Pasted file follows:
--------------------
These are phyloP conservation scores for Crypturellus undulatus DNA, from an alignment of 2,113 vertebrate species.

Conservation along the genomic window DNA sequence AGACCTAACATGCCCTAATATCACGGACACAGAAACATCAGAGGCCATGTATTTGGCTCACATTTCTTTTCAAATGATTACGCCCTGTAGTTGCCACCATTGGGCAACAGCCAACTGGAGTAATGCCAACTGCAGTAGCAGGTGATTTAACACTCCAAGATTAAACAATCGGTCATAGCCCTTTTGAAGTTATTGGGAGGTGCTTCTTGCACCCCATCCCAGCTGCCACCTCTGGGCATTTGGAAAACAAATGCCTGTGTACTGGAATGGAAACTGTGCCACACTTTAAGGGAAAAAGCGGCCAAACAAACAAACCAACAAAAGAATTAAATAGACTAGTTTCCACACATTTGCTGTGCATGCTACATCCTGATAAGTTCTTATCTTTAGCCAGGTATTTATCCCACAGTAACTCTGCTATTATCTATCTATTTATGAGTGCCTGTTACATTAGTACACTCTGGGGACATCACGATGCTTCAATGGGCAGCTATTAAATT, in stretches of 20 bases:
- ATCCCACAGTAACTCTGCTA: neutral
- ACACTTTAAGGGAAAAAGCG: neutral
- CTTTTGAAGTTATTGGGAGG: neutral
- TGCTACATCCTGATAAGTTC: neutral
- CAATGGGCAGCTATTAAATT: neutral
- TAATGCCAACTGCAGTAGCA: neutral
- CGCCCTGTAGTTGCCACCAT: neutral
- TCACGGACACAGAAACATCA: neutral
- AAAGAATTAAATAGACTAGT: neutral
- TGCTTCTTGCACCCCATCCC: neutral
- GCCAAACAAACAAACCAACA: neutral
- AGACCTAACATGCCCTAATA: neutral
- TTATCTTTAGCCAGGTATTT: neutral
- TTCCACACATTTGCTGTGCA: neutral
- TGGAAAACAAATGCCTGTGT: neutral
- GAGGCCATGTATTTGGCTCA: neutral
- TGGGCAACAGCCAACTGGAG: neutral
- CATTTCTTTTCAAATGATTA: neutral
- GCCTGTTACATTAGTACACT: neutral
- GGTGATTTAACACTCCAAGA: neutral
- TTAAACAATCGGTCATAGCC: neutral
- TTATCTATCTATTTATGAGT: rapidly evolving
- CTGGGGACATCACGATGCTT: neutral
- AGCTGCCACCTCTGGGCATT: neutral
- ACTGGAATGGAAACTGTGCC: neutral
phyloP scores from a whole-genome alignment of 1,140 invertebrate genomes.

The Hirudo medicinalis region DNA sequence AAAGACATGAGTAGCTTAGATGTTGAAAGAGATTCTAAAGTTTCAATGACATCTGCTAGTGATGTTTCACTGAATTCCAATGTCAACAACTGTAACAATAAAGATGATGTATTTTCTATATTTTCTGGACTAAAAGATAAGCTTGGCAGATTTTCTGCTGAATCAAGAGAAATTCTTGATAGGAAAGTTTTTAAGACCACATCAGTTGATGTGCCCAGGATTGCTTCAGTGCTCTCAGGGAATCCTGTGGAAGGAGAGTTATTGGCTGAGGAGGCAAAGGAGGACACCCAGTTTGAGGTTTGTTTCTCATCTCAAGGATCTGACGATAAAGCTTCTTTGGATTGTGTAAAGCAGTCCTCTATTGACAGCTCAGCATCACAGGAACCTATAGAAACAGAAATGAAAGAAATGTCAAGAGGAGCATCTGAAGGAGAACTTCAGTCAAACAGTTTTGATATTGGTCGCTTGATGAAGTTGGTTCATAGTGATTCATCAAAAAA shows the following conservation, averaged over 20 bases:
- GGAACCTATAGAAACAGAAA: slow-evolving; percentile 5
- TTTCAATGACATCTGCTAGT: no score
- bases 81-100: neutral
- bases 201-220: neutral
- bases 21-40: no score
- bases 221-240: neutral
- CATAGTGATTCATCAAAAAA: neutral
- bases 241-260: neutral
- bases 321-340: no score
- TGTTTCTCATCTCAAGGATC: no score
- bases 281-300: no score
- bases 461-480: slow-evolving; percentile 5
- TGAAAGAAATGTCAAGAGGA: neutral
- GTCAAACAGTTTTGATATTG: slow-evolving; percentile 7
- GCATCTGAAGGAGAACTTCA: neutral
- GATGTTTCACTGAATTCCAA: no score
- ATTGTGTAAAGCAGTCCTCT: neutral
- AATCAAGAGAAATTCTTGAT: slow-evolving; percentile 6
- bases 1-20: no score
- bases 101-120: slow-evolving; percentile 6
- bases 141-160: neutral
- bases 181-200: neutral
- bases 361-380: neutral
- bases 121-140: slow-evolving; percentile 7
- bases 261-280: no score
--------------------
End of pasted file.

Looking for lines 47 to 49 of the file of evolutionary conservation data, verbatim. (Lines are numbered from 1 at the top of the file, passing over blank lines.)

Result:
- AATCAAGAGAAATTCTTGAT: slow-evolving; percentile 6
- bases 1-20: no score
- bases 101-120: slow-evolving; percentile 6